# Is there an approximate version of the strong duality theorem for linear programming?

Consider the following dual linear programs: $$\min \mathbf{c^T x} ~~ \text{s.t.} ~~ A \mathbf{x} \geq \mathbf{b}, \mathbf{x}\geq 0; \\ \max \mathbf{b^T y} ~~ \text{s.t.} ~~ A^T \mathbf{y} \leq \mathbf{c}, \mathbf{y}\geq 0.$$ By the strong duality theorem, if there is an optimal solution $$\mathbf{y^*}$$ to the dual problem, then the primal problem has an optimal solution $$\mathbf{x^*}$$ with $$\mathbf{c^T x^*} = \mathbf{b^T y^*}$$.

Suppose now that the dual problem is very large, and I can solve it only approximately. Specifically, I can find a vector $$\mathbf{y'}$$ such that:

• $$A^T \mathbf{y'} \leq (1+\epsilon)\cdot \mathbf{c}$$ - the constraints are only approximately satisfied;
• $$\mathbf{b^T y'} \geq \mathbf{b^T y}$$ for any vector $$\mathbf{y}$$ that satisfies the original constraints $$\mathbf{y} \leq \mathbf{c}$$.

So $$\mathbf{y'}$$ is optimal for the original constraints, but it may violate these constraints a bit.

QUESTION: Can I draw from this, any conclusion regarding the optimal (or approximately-optimal) solution of the primal LP?

NOTE: It is easy to prove a variant of the weak duality theorem for this setting. If $$\mathbf{x}$$ is any feasible solution to the primal, then:

$$\mathbf{c^T x} = \mathbf{x^T c} \geq \\ \geq \mathbf{x^T}\cdot A^T\mathbf{y'}/(1+\epsilon) \\ = (A\mathbf{x})^T\cdot \mathbf{y'}/(1+\epsilon) \\ \geq \mathbf{b^T y'}/(1+\epsilon).$$

So a candidate for a variant of the strong duality theorem is: the primal LP has a solution $$\mathbf{x^*}$$ for which: $$\mathbf{b^T y'} \cdot (1+\epsilon) \geq \mathbf{c^T x^*} \geq b^T \mathbf{y'}/(1+\epsilon)$$ Is this true?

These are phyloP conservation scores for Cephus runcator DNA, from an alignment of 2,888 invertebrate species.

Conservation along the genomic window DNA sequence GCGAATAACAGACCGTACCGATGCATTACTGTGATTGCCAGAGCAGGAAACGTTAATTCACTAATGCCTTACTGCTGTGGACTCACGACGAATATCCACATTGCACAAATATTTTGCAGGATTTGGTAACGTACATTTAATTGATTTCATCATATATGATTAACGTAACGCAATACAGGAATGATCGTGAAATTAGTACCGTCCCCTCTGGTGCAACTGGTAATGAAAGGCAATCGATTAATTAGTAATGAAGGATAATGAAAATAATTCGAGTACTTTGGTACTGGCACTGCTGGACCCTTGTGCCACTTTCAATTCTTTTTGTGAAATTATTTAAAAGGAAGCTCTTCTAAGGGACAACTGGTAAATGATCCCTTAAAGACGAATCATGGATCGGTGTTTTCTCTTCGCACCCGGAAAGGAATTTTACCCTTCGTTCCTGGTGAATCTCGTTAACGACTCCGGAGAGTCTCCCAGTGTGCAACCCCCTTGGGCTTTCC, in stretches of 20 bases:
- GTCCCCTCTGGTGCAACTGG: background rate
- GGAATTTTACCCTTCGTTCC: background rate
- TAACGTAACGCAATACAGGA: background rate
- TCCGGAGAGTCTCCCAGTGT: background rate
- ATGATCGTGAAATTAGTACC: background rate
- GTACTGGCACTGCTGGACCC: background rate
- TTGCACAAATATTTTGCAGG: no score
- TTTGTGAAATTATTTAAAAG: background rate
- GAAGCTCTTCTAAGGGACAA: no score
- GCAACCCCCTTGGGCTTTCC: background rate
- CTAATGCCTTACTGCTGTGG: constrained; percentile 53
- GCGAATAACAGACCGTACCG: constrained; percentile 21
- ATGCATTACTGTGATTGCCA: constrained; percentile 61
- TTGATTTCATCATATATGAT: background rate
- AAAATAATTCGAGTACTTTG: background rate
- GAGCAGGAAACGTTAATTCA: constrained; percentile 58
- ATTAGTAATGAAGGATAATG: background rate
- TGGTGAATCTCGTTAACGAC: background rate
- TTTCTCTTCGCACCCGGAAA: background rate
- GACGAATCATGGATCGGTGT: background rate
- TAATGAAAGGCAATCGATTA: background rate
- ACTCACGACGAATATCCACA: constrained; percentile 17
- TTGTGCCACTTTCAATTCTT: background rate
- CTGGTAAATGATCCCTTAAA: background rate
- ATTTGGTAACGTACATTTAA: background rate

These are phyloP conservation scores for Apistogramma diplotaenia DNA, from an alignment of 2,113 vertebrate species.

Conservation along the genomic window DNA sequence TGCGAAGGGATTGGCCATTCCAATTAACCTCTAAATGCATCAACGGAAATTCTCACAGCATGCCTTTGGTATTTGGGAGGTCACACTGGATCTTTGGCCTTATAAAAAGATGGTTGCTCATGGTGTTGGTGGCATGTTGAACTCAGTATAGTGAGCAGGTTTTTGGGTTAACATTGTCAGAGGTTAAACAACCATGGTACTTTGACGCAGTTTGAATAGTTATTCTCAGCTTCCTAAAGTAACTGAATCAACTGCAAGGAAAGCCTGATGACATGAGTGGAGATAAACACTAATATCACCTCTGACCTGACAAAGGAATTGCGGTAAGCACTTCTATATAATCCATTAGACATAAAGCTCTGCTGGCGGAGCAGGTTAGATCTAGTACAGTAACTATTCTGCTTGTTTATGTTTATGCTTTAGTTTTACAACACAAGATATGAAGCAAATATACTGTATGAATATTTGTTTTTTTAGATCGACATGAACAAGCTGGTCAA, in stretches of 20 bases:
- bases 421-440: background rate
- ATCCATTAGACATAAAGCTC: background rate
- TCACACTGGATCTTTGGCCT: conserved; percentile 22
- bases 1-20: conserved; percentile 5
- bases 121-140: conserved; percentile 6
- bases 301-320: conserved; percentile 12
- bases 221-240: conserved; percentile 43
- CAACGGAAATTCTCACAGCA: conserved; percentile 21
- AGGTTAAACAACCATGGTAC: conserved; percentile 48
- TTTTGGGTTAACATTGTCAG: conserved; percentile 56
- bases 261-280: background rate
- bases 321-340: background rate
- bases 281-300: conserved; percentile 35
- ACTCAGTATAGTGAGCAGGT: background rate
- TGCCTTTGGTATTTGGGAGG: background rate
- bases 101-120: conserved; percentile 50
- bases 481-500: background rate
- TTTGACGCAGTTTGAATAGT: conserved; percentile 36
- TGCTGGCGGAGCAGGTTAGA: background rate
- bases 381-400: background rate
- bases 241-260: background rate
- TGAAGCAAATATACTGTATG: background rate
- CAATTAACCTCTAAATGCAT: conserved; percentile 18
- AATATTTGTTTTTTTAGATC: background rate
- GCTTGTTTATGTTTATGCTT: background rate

If so, is there an algorithm for finding such $$\mathbf{x^*}$$, given the vector $$\mathbf{y'}$$?

A candidate for a variant of the strong duality theorem is: the primal LP has a solution $$\mathbf{x^*}$$ for which: $$\mathbf{b^T y'} \cdot (1+\epsilon) \geq \mathbf{c^T x^*} \geq b^T \mathbf{y'}/(1+\epsilon)$$ Is this true?

The answer is yes (assuming the optimal solution has non-negative cost, e.g. $$c\ge \mathbf 0$$), simply by strong duality. Let $$(x^*, y^*)$$ be an optimal primal-dual pair. Then

1. $$c \cdot x^* = b\cdot y^* \le b\cdot y' \le (1+\epsilon) b\cdot y'$$ (by your assumption on $$y'$$, and $$b\cdot y^*\ge 0$$), and
2. $$c\cdot x^* \ge b\cdot y'/(1+\epsilon)$$ (by weak duality, as you point out, as $$y'/(1+\epsilon)$$ is a feasible dual solution)

So, in this case, technically, this $$x^*$$ answers your question affirmatively.

(I assume you don't intend to consider the case that the optimal cost is negative, because this case requires $$c \not\ge \mathbf 0$$, and then your condition $$A^T y' \le (1+\epsilon) c$$ is not actually a relaxation of $$A^T y' \le c$$.)

Is there an algorithm for finding such $$x^*$$ given $$y'$$?

The answer is yes. One can compute $$x^*$$ (given $$y'$$, or not) in poly-time by solving the LP.

Okay, but is there a faster way? No, not in general. Even having an optimal feasible dual solution does not always make it easy to compute an approximately optimal primal solution. Consider any primal problem of the form $$\min \{ 0 : Ax\ge b, x\ge 0\}.$$ The problem of finding an optimal or approximately optimal primal solution is equivalent to the problem of finding a feasible primal solution, as $$c=\mathbf 0$$. Assuming the primal is feasible, the dual solution $$y = \mathbf 0$$ is optimal, and gives no information about how to find the primal solution.

For a concrete example, consider the problem of finding a perfect matching in a given bipartite graph $$G$$. This can be formulated in the above form, as $$\min \{c\cdot x : Ax\ge b, x\ge 0\}$$ with $$c = \mathbf 0$$, using a variable $$x_e\ge 0$$ for each edge $$e$$, and encoding the perfect-matching constraints $$(\forall v) \sum_{e \text{ inc } v} x_e = 1$$ in the matrix constraints $$Ax\ge b$$, as $$B x \ge 1$$ and $$-Bx \ge -1$$ where $$B_v x = \sum_{e\text{ inc } v} x_e$$. If $$G$$ has a perfect matching, then the dual solution $$y_v = 0$$ is optimal, and gives no information about how to compute any feasible (and therefore optimal or approximately optimal) perfect matching.

• I do wonder about the special case of packing and covering, that is, when all entries of $A$ are non-negative. Mar 15, 2022 at 21:54